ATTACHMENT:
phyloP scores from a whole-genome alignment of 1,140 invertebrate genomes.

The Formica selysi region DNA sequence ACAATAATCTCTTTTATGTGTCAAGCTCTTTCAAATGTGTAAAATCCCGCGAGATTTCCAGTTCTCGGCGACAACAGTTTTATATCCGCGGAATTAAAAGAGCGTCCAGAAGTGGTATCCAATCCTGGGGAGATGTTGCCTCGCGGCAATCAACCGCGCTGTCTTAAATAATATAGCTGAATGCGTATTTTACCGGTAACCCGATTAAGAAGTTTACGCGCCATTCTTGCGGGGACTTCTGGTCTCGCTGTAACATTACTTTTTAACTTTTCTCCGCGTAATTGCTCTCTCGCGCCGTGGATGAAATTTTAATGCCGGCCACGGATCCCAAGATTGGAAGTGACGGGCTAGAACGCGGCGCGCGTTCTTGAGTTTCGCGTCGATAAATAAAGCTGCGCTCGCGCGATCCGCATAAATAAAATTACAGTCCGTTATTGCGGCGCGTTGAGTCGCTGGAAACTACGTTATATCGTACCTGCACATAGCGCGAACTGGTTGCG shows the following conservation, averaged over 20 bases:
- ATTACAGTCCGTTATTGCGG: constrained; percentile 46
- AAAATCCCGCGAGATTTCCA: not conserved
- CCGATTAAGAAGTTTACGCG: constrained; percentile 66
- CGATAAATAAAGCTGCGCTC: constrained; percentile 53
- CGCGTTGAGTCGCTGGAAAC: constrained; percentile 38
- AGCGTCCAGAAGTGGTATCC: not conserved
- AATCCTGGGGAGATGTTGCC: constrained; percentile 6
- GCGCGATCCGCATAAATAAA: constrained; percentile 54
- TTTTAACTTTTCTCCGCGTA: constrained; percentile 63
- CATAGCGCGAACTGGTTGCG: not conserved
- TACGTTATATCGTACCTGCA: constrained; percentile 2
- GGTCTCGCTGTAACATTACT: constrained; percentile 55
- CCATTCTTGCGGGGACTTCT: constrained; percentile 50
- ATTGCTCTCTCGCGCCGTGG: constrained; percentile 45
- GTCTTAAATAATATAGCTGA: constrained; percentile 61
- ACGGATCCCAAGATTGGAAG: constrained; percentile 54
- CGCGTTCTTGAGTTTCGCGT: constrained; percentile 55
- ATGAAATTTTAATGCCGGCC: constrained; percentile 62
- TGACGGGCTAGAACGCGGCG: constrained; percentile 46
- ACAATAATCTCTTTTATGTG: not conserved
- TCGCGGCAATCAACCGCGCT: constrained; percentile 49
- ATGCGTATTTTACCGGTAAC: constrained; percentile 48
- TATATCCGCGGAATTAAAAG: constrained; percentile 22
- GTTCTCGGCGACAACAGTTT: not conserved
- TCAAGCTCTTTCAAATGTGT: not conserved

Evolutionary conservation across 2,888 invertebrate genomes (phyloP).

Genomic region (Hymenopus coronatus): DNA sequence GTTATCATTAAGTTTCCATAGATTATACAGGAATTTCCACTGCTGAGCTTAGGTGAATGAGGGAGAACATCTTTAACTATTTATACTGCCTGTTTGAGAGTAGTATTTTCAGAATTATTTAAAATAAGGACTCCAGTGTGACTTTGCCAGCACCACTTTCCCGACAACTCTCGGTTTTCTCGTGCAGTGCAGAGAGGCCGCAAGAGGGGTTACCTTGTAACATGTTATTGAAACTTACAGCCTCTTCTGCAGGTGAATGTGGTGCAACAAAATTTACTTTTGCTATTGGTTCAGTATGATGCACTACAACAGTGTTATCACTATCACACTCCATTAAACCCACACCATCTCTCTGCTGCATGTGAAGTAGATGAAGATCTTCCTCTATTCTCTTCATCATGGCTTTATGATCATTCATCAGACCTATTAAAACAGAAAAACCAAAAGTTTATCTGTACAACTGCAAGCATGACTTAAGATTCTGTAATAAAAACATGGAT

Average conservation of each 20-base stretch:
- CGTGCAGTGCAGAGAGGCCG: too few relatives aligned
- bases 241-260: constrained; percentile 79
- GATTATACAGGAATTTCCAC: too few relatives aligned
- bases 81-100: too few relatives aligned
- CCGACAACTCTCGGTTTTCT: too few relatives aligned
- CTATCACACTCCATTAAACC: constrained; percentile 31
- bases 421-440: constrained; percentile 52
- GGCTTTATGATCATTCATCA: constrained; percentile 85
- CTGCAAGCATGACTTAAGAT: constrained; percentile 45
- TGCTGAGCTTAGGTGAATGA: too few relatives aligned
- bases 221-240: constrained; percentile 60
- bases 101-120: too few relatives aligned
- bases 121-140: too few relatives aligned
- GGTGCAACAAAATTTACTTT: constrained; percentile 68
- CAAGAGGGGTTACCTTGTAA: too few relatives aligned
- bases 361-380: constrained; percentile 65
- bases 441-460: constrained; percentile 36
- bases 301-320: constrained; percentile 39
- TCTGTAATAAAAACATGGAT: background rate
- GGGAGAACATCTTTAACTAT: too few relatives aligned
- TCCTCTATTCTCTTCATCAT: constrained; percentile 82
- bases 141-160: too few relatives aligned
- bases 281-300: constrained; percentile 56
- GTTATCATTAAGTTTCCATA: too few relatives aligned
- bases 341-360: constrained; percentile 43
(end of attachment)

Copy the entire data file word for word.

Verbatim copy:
phyloP scores from a whole-genome alignment of 1,140 invertebrate genomes.

The Formica selysi region DNA sequence ACAATAATCTCTTTTATGTGTCAAGCTCTTTCAAATGTGTAAAATCCCGCGAGATTTCCAGTTCTCGGCGACAACAGTTTTATATCCGCGGAATTAAAAGAGCGTCCAGAAGTGGTATCCAATCCTGGGGAGATGTTGCCTCGCGGCAATCAACCGCGCTGTCTTAAATAATATAGCTGAATGCGTATTTTACCGGTAACCCGATTAAGAAGTTTACGCGCCATTCTTGCGGGGACTTCTGGTCTCGCTGTAACATTACTTTTTAACTTTTCTCCGCGTAATTGCTCTCTCGCGCCGTGGATGAAATTTTAATGCCGGCCACGGATCCCAAGATTGGAAGTGACGGGCTAGAACGCGGCGCGCGTTCTTGAGTTTCGCGTCGATAAATAAAGCTGCGCTCGCGCGATCCGCATAAATAAAATTACAGTCCGTTATTGCGGCGCGTTGAGTCGCTGGAAACTACGTTATATCGTACCTGCACATAGCGCGAACTGGTTGCG shows the following conservation, averaged over 20 bases:
- ATTACAGTCCGTTATTGCGG: constrained; percentile 46
- AAAATCCCGCGAGATTTCCA: not conserved
- CCGATTAAGAAGTTTACGCG: constrained; percentile 66
- CGATAAATAAAGCTGCGCTC: constrained; percentile 53
- CGCGTTGAGTCGCTGGAAAC: constrained; percentile 38
- AGCGTCCAGAAGTGGTATCC: not conserved
- AATCCTGGGGAGATGTTGCC: constrained; percentile 6
- GCGCGATCCGCATAAATAAA: constrained; percentile 54
- TTTTAACTTTTCTCCGCGTA: constrained; percentile 63
- CATAGCGCGAACTGGTTGCG: not conserved
- TACGTTATATCGTACCTGCA: constrained; percentile 2
- GGTCTCGCTGTAACATTACT: constrained; percentile 55
- CCATTCTTGCGGGGACTTCT: constrained; percentile 50
- ATTGCTCTCTCGCGCCGTGG: constrained; percentile 45
- GTCTTAAATAATATAGCTGA: constrained; percentile 61
- ACGGATCCCAAGATTGGAAG: constrained; percentile 54
- CGCGTTCTTGAGTTTCGCGT: constrained; percentile 55
- ATGAAATTTTAATGCCGGCC: constrained; percentile 62
- TGACGGGCTAGAACGCGGCG: constrained; percentile 46
- ACAATAATCTCTTTTATGTG: not conserved
- TCGCGGCAATCAACCGCGCT: constrained; percentile 49
- ATGCGTATTTTACCGGTAAC: constrained; percentile 48
- TATATCCGCGGAATTAAAAG: constrained; percentile 22
- GTTCTCGGCGACAACAGTTT: not conserved
- TCAAGCTCTTTCAAATGTGT: not conserved

Evolutionary conservation across 2,888 invertebrate genomes (phyloP).

Genomic region (Hymenopus coronatus): DNA sequence GTTATCATTAAGTTTCCATAGATTATACAGGAATTTCCACTGCTGAGCTTAGGTGAATGAGGGAGAACATCTTTAACTATTTATACTGCCTGTTTGAGAGTAGTATTTTCAGAATTATTTAAAATAAGGACTCCAGTGTGACTTTGCCAGCACCACTTTCCCGACAACTCTCGGTTTTCTCGTGCAGTGCAGAGAGGCCGCAAGAGGGGTTACCTTGTAACATGTTATTGAAACTTACAGCCTCTTCTGCAGGTGAATGTGGTGCAACAAAATTTACTTTTGCTATTGGTTCAGTATGATGCACTACAACAGTGTTATCACTATCACACTCCATTAAACCCACACCATCTCTCTGCTGCATGTGAAGTAGATGAAGATCTTCCTCTATTCTCTTCATCATGGCTTTATGATCATTCATCAGACCTATTAAAACAGAAAAACCAAAAGTTTATCTGTACAACTGCAAGCATGACTTAAGATTCTGTAATAAAAACATGGAT

Average conservation of each 20-base stretch:
- CGTGCAGTGCAGAGAGGCCG: too few relatives aligned
- bases 241-260: constrained; percentile 79
- GATTATACAGGAATTTCCAC: too few relatives aligned
- bases 81-100: too few relatives aligned
- CCGACAACTCTCGGTTTTCT: too few relatives aligned
- CTATCACACTCCATTAAACC: constrained; percentile 31
- bases 421-440: constrained; percentile 52
- GGCTTTATGATCATTCATCA: constrained; percentile 85
- CTGCAAGCATGACTTAAGAT: constrained; percentile 45
- TGCTGAGCTTAGGTGAATGA: too few relatives aligned
- bases 221-240: constrained; percentile 60
- bases 101-120: too few relatives aligned
- bases 121-140: too few relatives aligned
- GGTGCAACAAAATTTACTTT: constrained; percentile 68
- CAAGAGGGGTTACCTTGTAA: too few relatives aligned
- bases 361-380: constrained; percentile 65
- bases 441-460: constrained; percentile 36
- bases 301-320: constrained; percentile 39
- TCTGTAATAAAAACATGGAT: background rate
- GGGAGAACATCTTTAACTAT: too few relatives aligned
- TCCTCTATTCTCTTCATCAT: constrained; percentile 82
- bases 141-160: too few relatives aligned
- bases 281-300: constrained; percentile 56
- GTTATCATTAAGTTTCCATA: too few relatives aligned
- bases 341-360: constrained; percentile 43